New Year’s Day 2024 came and went swiftly, moving us into the freezing winter weeks of January. Belatedly, I bid all a Happy New Year! I expect this will be a year filled with promise as well as trials. May God teach us through both.
Considering it’s an election year, I couldn’t help focus on how quickly things have heated up (metaphorically, anyway). At least one presidential hopeful caught my attention with a description of the US Senate as a “privileged nursing home.” Though others are more cagey with their rhetoric, similar opinions abound. The leaders of our country are old. How old? I did some research.
The old saying “Beauty is as beauty does” was a phrase my mother used often when I was a child. Naturally, she desired to impress upon me the maxim that outer beauty is mostly irrelevant (or worthless) if there’s no inner beauty. In my teens, I might have offered this observation about the rose. It doesn’t do anything. A rose is beautiful simply because it is.
Today, we have beauty consultants, beauty tips and trends, spas and wellness clinics … all these and more revolving around the pursuit of beauty. In fact, according to one source, the $532 billion beauty industry is “growing faster than ever before.” Indeed, multiple market forces combine everyday to expand this already-significant effort at satisfying consumer demand.
A SELF magazine post from 2017 indicates women spend amazing amounts on beauty products: $15,000 during an average woman’s lifetime, including $3,000 on mascara, another $2,000 on eyeshadows, and a whopping $1,700 on lip colors to match the multiple shades contained within one woman’s makeup bag! These are averages; some women will spend more. Ah, the pursuit of beauty does come at a hefty price. Continue reading “Behold, The Rose”→
The dictionary uses evocative terms to define and describe the unique properties of Gold (chemical symbol Au): durable, malleable, resistant to corrosion. It is a precious metal, connoting beauty and elegance as well as great value.
These definitions may be applied to a 50-year marriage: durable, malleable, resistant to corrosion. Likewise, the long-lived marriage is precious, signifying beauty and elegance in addition to great value. Continue reading “Striking Gold”→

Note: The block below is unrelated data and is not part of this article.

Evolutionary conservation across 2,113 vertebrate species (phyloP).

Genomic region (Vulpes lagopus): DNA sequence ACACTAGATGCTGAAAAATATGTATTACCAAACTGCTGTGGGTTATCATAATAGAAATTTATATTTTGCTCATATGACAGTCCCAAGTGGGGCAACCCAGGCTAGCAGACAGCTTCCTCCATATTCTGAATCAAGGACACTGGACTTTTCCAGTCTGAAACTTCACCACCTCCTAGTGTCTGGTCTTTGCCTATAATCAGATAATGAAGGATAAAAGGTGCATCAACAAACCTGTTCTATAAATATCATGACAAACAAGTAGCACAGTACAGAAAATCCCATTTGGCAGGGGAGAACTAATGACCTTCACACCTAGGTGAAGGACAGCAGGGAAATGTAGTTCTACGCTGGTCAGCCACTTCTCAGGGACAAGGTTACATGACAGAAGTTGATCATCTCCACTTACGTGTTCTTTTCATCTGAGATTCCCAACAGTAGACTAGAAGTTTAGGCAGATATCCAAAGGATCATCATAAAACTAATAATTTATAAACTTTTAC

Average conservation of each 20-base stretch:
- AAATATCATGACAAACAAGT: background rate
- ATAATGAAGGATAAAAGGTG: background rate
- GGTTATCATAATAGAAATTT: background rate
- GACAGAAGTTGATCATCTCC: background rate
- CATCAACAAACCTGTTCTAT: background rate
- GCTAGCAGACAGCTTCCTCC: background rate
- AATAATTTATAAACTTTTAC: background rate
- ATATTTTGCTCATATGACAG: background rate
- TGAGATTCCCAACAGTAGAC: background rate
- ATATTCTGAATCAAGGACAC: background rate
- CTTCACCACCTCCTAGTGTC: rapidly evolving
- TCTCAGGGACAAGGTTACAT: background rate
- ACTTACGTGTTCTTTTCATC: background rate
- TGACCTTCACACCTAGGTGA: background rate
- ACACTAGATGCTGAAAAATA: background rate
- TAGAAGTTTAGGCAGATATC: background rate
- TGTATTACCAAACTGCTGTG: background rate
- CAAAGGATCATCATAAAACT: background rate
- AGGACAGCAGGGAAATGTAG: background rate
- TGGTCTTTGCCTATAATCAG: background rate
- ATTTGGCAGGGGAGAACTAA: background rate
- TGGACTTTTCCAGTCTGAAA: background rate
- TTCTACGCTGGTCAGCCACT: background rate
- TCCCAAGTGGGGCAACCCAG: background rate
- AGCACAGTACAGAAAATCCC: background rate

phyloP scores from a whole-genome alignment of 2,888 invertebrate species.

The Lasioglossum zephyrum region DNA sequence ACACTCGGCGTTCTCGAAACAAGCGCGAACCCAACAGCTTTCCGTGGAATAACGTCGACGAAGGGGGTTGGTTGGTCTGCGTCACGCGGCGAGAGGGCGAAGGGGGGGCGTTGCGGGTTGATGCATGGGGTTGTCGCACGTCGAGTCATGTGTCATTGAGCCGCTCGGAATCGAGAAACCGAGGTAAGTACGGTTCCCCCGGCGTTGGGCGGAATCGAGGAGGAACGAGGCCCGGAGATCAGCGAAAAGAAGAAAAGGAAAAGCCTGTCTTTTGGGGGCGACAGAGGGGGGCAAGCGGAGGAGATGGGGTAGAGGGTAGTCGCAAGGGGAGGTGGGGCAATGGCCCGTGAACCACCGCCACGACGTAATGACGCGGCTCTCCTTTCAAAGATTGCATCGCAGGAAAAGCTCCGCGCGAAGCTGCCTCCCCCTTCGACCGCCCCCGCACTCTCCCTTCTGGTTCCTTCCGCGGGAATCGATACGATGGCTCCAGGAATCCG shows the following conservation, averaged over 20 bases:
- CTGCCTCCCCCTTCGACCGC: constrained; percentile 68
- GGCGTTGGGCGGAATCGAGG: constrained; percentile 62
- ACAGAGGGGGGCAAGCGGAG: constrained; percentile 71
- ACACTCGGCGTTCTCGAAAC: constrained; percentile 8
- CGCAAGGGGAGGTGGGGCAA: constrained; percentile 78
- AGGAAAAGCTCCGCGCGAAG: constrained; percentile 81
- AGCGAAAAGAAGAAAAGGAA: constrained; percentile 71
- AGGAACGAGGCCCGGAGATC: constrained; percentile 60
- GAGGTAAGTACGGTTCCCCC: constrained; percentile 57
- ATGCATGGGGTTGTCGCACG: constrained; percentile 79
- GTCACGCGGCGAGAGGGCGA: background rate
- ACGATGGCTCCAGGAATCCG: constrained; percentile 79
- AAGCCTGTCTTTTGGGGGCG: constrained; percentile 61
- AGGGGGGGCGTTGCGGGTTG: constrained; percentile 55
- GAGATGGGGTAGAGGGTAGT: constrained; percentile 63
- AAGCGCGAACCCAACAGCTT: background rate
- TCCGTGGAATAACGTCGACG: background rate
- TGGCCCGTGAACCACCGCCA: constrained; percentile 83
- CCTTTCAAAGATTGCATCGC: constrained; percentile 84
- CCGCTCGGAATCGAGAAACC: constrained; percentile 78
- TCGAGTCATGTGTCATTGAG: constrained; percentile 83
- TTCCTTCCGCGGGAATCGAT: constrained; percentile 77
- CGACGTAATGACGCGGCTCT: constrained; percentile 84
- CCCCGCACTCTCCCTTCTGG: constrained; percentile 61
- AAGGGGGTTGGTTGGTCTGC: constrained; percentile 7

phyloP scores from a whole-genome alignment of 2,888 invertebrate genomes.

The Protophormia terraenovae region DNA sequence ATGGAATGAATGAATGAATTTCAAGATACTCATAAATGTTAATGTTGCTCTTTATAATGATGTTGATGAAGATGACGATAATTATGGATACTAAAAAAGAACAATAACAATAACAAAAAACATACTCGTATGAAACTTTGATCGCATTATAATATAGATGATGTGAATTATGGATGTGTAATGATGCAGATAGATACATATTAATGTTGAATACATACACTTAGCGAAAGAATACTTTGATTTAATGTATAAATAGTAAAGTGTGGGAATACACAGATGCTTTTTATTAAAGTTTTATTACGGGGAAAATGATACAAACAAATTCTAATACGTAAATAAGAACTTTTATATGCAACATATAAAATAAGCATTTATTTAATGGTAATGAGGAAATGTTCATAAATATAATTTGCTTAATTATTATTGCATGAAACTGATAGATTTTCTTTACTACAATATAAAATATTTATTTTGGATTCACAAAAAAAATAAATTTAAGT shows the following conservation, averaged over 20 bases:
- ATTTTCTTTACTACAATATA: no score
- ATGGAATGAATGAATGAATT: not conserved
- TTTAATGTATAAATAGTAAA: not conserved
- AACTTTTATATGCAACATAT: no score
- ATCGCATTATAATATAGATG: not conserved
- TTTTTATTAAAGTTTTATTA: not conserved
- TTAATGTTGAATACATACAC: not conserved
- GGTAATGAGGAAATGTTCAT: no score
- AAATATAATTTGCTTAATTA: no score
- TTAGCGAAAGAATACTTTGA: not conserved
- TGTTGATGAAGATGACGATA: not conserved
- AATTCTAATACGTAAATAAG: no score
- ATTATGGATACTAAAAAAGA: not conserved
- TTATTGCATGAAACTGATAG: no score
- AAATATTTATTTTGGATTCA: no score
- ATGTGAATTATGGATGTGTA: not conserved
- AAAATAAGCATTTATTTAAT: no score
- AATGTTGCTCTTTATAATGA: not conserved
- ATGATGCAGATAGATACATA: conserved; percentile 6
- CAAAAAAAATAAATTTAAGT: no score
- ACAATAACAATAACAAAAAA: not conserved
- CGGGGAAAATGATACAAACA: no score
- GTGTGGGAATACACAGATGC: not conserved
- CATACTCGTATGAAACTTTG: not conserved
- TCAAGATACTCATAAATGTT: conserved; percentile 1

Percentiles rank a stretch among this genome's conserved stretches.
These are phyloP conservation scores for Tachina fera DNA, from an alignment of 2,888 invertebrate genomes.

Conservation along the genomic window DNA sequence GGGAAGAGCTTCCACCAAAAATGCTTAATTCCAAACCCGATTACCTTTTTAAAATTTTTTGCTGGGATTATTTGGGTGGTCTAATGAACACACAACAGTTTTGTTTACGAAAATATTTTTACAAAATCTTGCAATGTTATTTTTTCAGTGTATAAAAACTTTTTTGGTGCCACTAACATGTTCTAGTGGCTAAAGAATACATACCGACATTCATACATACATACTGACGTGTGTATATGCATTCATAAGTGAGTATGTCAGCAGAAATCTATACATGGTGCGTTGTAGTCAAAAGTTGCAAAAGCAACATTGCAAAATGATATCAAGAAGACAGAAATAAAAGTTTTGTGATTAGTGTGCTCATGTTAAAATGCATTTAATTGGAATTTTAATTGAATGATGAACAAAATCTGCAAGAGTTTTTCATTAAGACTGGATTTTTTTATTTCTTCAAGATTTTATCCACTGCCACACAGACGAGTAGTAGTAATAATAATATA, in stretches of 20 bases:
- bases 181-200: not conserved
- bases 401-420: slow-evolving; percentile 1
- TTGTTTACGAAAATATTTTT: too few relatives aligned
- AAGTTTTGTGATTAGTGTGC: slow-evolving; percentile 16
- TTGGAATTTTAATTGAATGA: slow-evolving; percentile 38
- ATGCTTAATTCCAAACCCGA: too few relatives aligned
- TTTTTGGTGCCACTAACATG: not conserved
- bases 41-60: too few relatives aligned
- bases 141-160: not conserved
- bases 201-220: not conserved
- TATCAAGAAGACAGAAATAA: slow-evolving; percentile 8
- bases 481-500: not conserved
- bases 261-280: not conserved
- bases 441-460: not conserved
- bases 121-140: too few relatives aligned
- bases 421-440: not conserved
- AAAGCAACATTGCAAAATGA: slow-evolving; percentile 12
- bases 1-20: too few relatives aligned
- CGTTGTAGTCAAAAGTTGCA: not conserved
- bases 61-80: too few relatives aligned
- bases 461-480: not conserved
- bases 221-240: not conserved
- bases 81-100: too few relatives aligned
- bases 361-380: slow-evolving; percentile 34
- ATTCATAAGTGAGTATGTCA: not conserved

With her 92nd birthday approaching (the end of August), my mother Ruthe must contemplate the final days (or years, we hope) of her incredible life on this planet. I’ve shared her stories more than a dozen times in this space, among them Everybody’s Fine, The Tale of Bobbie Pringle (in 2 parts), and Safe In His Arms. I’ve also posted poems where she was my subject: Mother of Mine, Touchstone. Along life’s journey, she has embraced numerous adventures, taken surprising risks and absorbed monumental losses. What a blessing she has been to me (and her other offspring)!
The photo above was taken a couple weeks ago. She needed groceries and I was in town, so we drove to the nearby SuperCenter. Because she lacks the stamina she once had, I suggested she try the motorized shopping cart. I’ve never used one of these devices … nor had she until that day! (Keep in mind, she’s almost totally blind, with only a sliver of cloudy light squeezing into the uppermost corner of her left eye.) Still, I figured the electric cart was worth trying, since I worried her knees might give way during our trek through the massive store.
As things turned out, we managed to collect her groceries without inflicting excess damage to the cart or any merchandise lining the aisles … and thankfully, no customers were permanently injured during this endeavor! When she first grasped the forward/reverse lever, the cart unexpectedly shot forward, leaving me far behind. I caught up quickly and decided to set my hand to the “wheel” to control the cart’s speed and direction. It was my chance to walk beside her, guiding her to the k-cups, the oatmeal and her other important purchases. Making our way (slowly) around the store, she depended on my guidance, but strange as it might seem, she was leading the way … as she always has! Continue reading “Leading The Way”→
As in Clement Clarke Moore’s classic poem, our “stockings were hung by the chimney with care” … save one minor detail – we don’t actually have a chimney, just a mantelpiece (where a gas insert is supposed to go). Twenty stockings in all were hung, one for each of our grown offspring, as well as the in-laws and grands, with an extra stocking included for my Beloved’s brother who lives nearby.
Given the number of people coming together, our Christmas gatherings usually have a boisterous and sometimes chaotic quality. Children are everywhere, running inside and out, upstairs and down, constantly asking when we eat next, or more importantly, is it time to open presents yet!